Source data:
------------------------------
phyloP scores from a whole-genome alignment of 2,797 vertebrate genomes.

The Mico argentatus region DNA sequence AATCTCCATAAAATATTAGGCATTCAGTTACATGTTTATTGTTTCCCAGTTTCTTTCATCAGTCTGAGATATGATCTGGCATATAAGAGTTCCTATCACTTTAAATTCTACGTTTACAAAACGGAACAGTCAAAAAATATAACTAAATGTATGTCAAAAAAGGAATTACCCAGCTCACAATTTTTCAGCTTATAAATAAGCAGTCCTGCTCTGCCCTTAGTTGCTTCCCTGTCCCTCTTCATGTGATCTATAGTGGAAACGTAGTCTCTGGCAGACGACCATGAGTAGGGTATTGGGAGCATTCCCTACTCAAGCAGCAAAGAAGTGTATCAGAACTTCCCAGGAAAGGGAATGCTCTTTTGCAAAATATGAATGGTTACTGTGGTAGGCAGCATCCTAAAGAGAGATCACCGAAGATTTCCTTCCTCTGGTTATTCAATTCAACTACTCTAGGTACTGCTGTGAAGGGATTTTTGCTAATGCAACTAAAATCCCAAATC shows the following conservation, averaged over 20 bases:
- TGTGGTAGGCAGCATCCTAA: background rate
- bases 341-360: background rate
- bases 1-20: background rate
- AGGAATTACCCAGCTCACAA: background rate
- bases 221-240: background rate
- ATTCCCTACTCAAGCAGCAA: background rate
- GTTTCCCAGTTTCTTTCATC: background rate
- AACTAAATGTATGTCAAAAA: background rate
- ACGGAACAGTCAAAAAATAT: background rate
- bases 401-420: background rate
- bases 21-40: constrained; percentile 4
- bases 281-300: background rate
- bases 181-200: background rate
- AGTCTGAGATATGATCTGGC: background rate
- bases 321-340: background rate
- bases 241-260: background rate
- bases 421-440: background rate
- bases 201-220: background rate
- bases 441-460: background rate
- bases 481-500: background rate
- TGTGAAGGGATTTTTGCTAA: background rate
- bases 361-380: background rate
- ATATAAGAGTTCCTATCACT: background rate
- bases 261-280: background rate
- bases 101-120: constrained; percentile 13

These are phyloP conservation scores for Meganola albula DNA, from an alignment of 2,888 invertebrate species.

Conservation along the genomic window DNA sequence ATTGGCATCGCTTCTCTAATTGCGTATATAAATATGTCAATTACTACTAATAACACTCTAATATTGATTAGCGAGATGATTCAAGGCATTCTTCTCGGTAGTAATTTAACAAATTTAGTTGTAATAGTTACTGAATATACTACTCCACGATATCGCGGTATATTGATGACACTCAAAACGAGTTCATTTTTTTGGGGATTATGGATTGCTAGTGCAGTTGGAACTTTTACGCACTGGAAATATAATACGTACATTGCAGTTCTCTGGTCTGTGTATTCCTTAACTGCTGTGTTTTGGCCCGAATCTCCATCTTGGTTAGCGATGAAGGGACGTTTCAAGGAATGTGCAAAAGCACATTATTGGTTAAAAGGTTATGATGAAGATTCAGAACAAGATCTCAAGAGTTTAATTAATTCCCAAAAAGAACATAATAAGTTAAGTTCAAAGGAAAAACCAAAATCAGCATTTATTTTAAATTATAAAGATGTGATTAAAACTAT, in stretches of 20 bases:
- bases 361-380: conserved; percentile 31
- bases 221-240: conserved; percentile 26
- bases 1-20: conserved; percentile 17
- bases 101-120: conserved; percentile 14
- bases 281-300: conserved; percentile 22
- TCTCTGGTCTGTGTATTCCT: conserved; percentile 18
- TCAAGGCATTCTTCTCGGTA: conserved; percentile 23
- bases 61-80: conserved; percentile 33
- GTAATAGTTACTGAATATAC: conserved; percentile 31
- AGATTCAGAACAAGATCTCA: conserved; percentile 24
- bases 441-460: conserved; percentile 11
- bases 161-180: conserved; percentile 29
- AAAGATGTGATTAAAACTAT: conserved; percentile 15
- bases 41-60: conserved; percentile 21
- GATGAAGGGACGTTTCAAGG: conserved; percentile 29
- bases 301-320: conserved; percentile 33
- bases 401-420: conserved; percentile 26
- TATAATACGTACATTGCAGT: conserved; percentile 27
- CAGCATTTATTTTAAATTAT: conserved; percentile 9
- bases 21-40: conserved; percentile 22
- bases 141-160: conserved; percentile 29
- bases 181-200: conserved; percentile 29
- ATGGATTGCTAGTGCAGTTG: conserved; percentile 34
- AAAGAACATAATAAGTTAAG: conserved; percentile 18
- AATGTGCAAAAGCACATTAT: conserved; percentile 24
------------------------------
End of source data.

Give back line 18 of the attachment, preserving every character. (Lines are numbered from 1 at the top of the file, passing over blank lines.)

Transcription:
- bases 241-260: background rate